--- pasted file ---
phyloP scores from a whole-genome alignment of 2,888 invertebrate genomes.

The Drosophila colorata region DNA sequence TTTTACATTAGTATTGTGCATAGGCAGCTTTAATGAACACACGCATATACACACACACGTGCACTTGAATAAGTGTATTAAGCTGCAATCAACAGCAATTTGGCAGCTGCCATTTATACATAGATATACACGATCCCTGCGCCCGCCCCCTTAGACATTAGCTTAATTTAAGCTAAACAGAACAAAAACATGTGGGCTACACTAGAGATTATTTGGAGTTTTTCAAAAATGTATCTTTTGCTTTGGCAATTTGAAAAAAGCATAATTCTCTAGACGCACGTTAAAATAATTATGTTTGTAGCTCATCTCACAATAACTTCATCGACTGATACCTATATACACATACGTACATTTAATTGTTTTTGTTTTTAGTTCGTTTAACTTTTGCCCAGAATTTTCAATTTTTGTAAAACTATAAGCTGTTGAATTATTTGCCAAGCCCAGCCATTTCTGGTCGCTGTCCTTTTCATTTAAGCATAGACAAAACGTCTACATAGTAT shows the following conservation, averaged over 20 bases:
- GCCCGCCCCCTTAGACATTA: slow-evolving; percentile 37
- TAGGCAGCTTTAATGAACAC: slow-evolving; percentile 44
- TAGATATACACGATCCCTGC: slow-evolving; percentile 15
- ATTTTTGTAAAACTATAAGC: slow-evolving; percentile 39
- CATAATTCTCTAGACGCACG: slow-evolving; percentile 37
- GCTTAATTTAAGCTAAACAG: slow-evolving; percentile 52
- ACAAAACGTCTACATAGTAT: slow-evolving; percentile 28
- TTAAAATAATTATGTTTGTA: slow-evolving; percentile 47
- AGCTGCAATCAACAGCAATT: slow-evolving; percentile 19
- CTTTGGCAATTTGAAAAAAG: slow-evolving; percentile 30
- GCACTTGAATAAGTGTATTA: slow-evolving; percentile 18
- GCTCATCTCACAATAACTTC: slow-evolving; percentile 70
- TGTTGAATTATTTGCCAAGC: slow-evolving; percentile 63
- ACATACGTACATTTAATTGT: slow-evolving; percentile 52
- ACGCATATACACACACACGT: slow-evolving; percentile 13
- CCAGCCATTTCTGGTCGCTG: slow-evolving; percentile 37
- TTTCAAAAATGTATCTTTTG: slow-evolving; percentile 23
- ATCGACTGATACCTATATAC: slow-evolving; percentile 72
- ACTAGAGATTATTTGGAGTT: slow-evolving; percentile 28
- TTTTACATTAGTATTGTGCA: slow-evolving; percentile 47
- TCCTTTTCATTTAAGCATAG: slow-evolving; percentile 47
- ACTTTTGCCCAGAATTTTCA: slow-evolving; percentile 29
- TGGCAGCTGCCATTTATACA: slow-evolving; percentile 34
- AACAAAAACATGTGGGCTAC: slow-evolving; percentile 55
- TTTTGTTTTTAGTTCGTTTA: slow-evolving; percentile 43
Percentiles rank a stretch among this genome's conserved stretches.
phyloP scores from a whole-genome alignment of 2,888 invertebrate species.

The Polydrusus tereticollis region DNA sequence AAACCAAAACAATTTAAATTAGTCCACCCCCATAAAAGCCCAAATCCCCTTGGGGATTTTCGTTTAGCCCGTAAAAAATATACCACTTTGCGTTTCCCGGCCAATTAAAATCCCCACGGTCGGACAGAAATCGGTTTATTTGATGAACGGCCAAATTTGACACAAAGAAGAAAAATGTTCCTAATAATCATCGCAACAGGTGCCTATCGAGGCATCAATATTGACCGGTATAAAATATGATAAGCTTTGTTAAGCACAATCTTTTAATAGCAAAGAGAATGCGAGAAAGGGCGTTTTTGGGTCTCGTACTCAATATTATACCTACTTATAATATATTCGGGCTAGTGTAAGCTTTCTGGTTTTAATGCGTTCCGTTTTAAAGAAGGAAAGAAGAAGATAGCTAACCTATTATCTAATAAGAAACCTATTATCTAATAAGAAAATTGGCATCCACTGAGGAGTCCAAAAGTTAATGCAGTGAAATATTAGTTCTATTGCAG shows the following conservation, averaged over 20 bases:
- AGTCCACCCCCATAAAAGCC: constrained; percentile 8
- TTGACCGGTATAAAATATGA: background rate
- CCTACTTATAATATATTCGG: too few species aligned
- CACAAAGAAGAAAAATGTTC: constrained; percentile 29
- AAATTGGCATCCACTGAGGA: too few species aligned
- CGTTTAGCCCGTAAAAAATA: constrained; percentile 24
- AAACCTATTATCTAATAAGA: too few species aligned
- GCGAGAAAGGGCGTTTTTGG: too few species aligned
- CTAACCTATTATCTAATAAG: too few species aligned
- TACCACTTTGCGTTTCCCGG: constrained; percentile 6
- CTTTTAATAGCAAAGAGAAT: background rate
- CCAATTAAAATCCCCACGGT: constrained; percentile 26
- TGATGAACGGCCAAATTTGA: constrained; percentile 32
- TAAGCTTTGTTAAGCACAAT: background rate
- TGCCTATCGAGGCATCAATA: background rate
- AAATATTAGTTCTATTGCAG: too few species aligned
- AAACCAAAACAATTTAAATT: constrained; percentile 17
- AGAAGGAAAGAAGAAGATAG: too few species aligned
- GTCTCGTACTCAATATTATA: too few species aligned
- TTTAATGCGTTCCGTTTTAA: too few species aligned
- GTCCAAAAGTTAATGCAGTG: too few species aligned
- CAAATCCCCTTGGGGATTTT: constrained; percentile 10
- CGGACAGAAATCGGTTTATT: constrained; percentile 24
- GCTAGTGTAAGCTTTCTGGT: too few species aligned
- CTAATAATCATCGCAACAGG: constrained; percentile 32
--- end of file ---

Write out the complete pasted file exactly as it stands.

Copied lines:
phyloP scores from a whole-genome alignment of 2,888 invertebrate genomes.

The Drosophila colorata region DNA sequence TTTTACATTAGTATTGTGCATAGGCAGCTTTAATGAACACACGCATATACACACACACGTGCACTTGAATAAGTGTATTAAGCTGCAATCAACAGCAATTTGGCAGCTGCCATTTATACATAGATATACACGATCCCTGCGCCCGCCCCCTTAGACATTAGCTTAATTTAAGCTAAACAGAACAAAAACATGTGGGCTACACTAGAGATTATTTGGAGTTTTTCAAAAATGTATCTTTTGCTTTGGCAATTTGAAAAAAGCATAATTCTCTAGACGCACGTTAAAATAATTATGTTTGTAGCTCATCTCACAATAACTTCATCGACTGATACCTATATACACATACGTACATTTAATTGTTTTTGTTTTTAGTTCGTTTAACTTTTGCCCAGAATTTTCAATTTTTGTAAAACTATAAGCTGTTGAATTATTTGCCAAGCCCAGCCATTTCTGGTCGCTGTCCTTTTCATTTAAGCATAGACAAAACGTCTACATAGTAT shows the following conservation, averaged over 20 bases:
- GCCCGCCCCCTTAGACATTA: slow-evolving; percentile 37
- TAGGCAGCTTTAATGAACAC: slow-evolving; percentile 44
- TAGATATACACGATCCCTGC: slow-evolving; percentile 15
- ATTTTTGTAAAACTATAAGC: slow-evolving; percentile 39
- CATAATTCTCTAGACGCACG: slow-evolving; percentile 37
- GCTTAATTTAAGCTAAACAG: slow-evolving; percentile 52
- ACAAAACGTCTACATAGTAT: slow-evolving; percentile 28
- TTAAAATAATTATGTTTGTA: slow-evolving; percentile 47
- AGCTGCAATCAACAGCAATT: slow-evolving; percentile 19
- CTTTGGCAATTTGAAAAAAG: slow-evolving; percentile 30
- GCACTTGAATAAGTGTATTA: slow-evolving; percentile 18
- GCTCATCTCACAATAACTTC: slow-evolving; percentile 70
- TGTTGAATTATTTGCCAAGC: slow-evolving; percentile 63
- ACATACGTACATTTAATTGT: slow-evolving; percentile 52
- ACGCATATACACACACACGT: slow-evolving; percentile 13
- CCAGCCATTTCTGGTCGCTG: slow-evolving; percentile 37
- TTTCAAAAATGTATCTTTTG: slow-evolving; percentile 23
- ATCGACTGATACCTATATAC: slow-evolving; percentile 72
- ACTAGAGATTATTTGGAGTT: slow-evolving; percentile 28
- TTTTACATTAGTATTGTGCA: slow-evolving; percentile 47
- TCCTTTTCATTTAAGCATAG: slow-evolving; percentile 47
- ACTTTTGCCCAGAATTTTCA: slow-evolving; percentile 29
- TGGCAGCTGCCATTTATACA: slow-evolving; percentile 34
- AACAAAAACATGTGGGCTAC: slow-evolving; percentile 55
- TTTTGTTTTTAGTTCGTTTA: slow-evolving; percentile 43
Percentiles rank a stretch among this genome's conserved stretches.
phyloP scores from a whole-genome alignment of 2,888 invertebrate species.

The Polydrusus tereticollis region DNA sequence AAACCAAAACAATTTAAATTAGTCCACCCCCATAAAAGCCCAAATCCCCTTGGGGATTTTCGTTTAGCCCGTAAAAAATATACCACTTTGCGTTTCCCGGCCAATTAAAATCCCCACGGTCGGACAGAAATCGGTTTATTTGATGAACGGCCAAATTTGACACAAAGAAGAAAAATGTTCCTAATAATCATCGCAACAGGTGCCTATCGAGGCATCAATATTGACCGGTATAAAATATGATAAGCTTTGTTAAGCACAATCTTTTAATAGCAAAGAGAATGCGAGAAAGGGCGTTTTTGGGTCTCGTACTCAATATTATACCTACTTATAATATATTCGGGCTAGTGTAAGCTTTCTGGTTTTAATGCGTTCCGTTTTAAAGAAGGAAAGAAGAAGATAGCTAACCTATTATCTAATAAGAAACCTATTATCTAATAAGAAAATTGGCATCCACTGAGGAGTCCAAAAGTTAATGCAGTGAAATATTAGTTCTATTGCAG shows the following conservation, averaged over 20 bases:
- AGTCCACCCCCATAAAAGCC: constrained; percentile 8
- TTGACCGGTATAAAATATGA: background rate
- CCTACTTATAATATATTCGG: too few species aligned
- CACAAAGAAGAAAAATGTTC: constrained; percentile 29
- AAATTGGCATCCACTGAGGA: too few species aligned
- CGTTTAGCCCGTAAAAAATA: constrained; percentile 24
- AAACCTATTATCTAATAAGA: too few species aligned
- GCGAGAAAGGGCGTTTTTGG: too few species aligned
- CTAACCTATTATCTAATAAG: too few species aligned
- TACCACTTTGCGTTTCCCGG: constrained; percentile 6
- CTTTTAATAGCAAAGAGAAT: background rate
- CCAATTAAAATCCCCACGGT: constrained; percentile 26
- TGATGAACGGCCAAATTTGA: constrained; percentile 32
- TAAGCTTTGTTAAGCACAAT: background rate
- TGCCTATCGAGGCATCAATA: background rate
- AAATATTAGTTCTATTGCAG: too few species aligned
- AAACCAAAACAATTTAAATT: constrained; percentile 17
- AGAAGGAAAGAAGAAGATAG: too few species aligned
- GTCTCGTACTCAATATTATA: too few species aligned
- TTTAATGCGTTCCGTTTTAA: too few species aligned
- GTCCAAAAGTTAATGCAGTG: too few species aligned
- CAAATCCCCTTGGGGATTTT: constrained; percentile 10
- CGGACAGAAATCGGTTTATT: constrained; percentile 24
- GCTAGTGTAAGCTTTCTGGT: too few species aligned
- CTAATAATCATCGCAACAGG: constrained; percentile 32